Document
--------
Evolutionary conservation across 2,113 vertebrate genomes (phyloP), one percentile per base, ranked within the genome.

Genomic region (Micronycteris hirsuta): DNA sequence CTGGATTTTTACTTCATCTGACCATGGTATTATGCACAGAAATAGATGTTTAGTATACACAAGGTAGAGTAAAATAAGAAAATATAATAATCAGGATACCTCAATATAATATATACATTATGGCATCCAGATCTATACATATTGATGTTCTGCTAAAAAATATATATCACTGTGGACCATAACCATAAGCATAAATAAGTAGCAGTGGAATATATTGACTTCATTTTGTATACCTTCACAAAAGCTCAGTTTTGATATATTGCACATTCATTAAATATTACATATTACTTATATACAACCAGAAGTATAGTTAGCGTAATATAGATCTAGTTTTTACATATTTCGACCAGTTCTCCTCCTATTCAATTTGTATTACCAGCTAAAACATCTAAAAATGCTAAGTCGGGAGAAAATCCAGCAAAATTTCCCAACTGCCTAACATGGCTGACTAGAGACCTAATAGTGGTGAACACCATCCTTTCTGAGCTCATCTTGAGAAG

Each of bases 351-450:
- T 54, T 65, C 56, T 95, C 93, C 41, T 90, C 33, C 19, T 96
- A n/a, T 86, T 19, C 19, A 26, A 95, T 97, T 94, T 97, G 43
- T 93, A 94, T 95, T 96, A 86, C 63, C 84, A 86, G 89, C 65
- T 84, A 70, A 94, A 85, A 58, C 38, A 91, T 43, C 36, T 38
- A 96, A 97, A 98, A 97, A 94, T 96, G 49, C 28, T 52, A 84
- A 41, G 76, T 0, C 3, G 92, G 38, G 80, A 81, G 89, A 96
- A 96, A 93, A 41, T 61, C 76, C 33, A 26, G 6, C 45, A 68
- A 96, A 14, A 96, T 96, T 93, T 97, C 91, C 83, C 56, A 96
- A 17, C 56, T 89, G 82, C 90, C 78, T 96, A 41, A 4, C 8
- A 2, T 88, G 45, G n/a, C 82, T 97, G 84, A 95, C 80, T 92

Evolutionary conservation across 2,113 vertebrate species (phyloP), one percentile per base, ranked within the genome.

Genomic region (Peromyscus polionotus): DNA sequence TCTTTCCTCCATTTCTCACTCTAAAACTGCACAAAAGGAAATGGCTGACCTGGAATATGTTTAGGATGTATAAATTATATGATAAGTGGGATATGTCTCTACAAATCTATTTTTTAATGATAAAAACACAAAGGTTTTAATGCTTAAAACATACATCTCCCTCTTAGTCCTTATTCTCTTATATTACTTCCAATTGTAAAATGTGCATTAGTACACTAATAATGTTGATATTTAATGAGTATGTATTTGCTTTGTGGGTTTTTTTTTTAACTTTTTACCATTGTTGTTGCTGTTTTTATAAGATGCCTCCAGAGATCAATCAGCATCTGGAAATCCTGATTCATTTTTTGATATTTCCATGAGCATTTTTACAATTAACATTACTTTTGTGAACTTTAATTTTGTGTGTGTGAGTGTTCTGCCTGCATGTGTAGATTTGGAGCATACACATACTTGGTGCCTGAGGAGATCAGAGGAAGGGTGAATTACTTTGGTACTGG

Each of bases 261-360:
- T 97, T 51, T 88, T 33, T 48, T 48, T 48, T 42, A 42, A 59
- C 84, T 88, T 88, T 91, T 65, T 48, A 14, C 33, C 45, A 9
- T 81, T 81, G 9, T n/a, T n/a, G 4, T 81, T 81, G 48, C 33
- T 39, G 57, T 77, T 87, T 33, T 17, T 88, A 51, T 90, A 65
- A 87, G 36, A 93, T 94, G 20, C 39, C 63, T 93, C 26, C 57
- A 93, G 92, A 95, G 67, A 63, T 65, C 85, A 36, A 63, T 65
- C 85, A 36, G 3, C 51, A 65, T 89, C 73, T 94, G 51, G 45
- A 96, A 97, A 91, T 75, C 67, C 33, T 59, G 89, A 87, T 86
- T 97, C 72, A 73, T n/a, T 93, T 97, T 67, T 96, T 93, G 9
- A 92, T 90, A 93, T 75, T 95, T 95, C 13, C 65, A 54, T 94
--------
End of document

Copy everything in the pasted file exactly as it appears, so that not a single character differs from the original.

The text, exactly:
Evolutionary conservation across 2,113 vertebrate genomes (phyloP), one percentile per base, ranked within the genome.

Genomic region (Micronycteris hirsuta): DNA sequence CTGGATTTTTACTTCATCTGACCATGGTATTATGCACAGAAATAGATGTTTAGTATACACAAGGTAGAGTAAAATAAGAAAATATAATAATCAGGATACCTCAATATAATATATACATTATGGCATCCAGATCTATACATATTGATGTTCTGCTAAAAAATATATATCACTGTGGACCATAACCATAAGCATAAATAAGTAGCAGTGGAATATATTGACTTCATTTTGTATACCTTCACAAAAGCTCAGTTTTGATATATTGCACATTCATTAAATATTACATATTACTTATATACAACCAGAAGTATAGTTAGCGTAATATAGATCTAGTTTTTACATATTTCGACCAGTTCTCCTCCTATTCAATTTGTATTACCAGCTAAAACATCTAAAAATGCTAAGTCGGGAGAAAATCCAGCAAAATTTCCCAACTGCCTAACATGGCTGACTAGAGACCTAATAGTGGTGAACACCATCCTTTCTGAGCTCATCTTGAGAAG

Each of bases 351-450:
- T 54, T 65, C 56, T 95, C 93, C 41, T 90, C 33, C 19, T 96
- A n/a, T 86, T 19, C 19, A 26, A 95, T 97, T 94, T 97, G 43
- T 93, A 94, T 95, T 96, A 86, C 63, C 84, A 86, G 89, C 65
- T 84, A 70, A 94, A 85, A 58, C 38, A 91, T 43, C 36, T 38
- A 96, A 97, A 98, A 97, A 94, T 96, G 49, C 28, T 52, A 84
- A 41, G 76, T 0, C 3, G 92, G 38, G 80, A 81, G 89, A 96
- A 96, A 93, A 41, T 61, C 76, C 33, A 26, G 6, C 45, A 68
- A 96, A 14, A 96, T 96, T 93, T 97, C 91, C 83, C 56, A 96
- A 17, C 56, T 89, G 82, C 90, C 78, T 96, A 41, A 4, C 8
- A 2, T 88, G 45, G n/a, C 82, T 97, G 84, A 95, C 80, T 92

Evolutionary conservation across 2,113 vertebrate species (phyloP), one percentile per base, ranked within the genome.

Genomic region (Peromyscus polionotus): DNA sequence TCTTTCCTCCATTTCTCACTCTAAAACTGCACAAAAGGAAATGGCTGACCTGGAATATGTTTAGGATGTATAAATTATATGATAAGTGGGATATGTCTCTACAAATCTATTTTTTAATGATAAAAACACAAAGGTTTTAATGCTTAAAACATACATCTCCCTCTTAGTCCTTATTCTCTTATATTACTTCCAATTGTAAAATGTGCATTAGTACACTAATAATGTTGATATTTAATGAGTATGTATTTGCTTTGTGGGTTTTTTTTTTAACTTTTTACCATTGTTGTTGCTGTTTTTATAAGATGCCTCCAGAGATCAATCAGCATCTGGAAATCCTGATTCATTTTTTGATATTTCCATGAGCATTTTTACAATTAACATTACTTTTGTGAACTTTAATTTTGTGTGTGTGAGTGTTCTGCCTGCATGTGTAGATTTGGAGCATACACATACTTGGTGCCTGAGGAGATCAGAGGAAGGGTGAATTACTTTGGTACTGG

Each of bases 261-360:
- T 97, T 51, T 88, T 33, T 48, T 48, T 48, T 42, A 42, A 59
- C 84, T 88, T 88, T 91, T 65, T 48, A 14, C 33, C 45, A 9
- T 81, T 81, G 9, T n/a, T n/a, G 4, T 81, T 81, G 48, C 33
- T 39, G 57, T 77, T 87, T 33, T 17, T 88, A 51, T 90, A 65
- A 87, G 36, A 93, T 94, G 20, C 39, C 63, T 93, C 26, C 57
- A 93, G 92, A 95, G 67, A 63, T 65, C 85, A 36, A 63, T 65
- C 85, A 36, G 3, C 51, A 65, T 89, C 73, T 94, G 51, G 45
- A 96, A 97, A 91, T 75, C 67, C 33, T 59, G 89, A 87, T 86
- T 97, C 72, A 73, T n/a, T 93, T 97, T 67, T 96, T 93, G 9
- A 92, T 90, A 93, T 75, T 95, T 95, C 13, C 65, A 54, T 94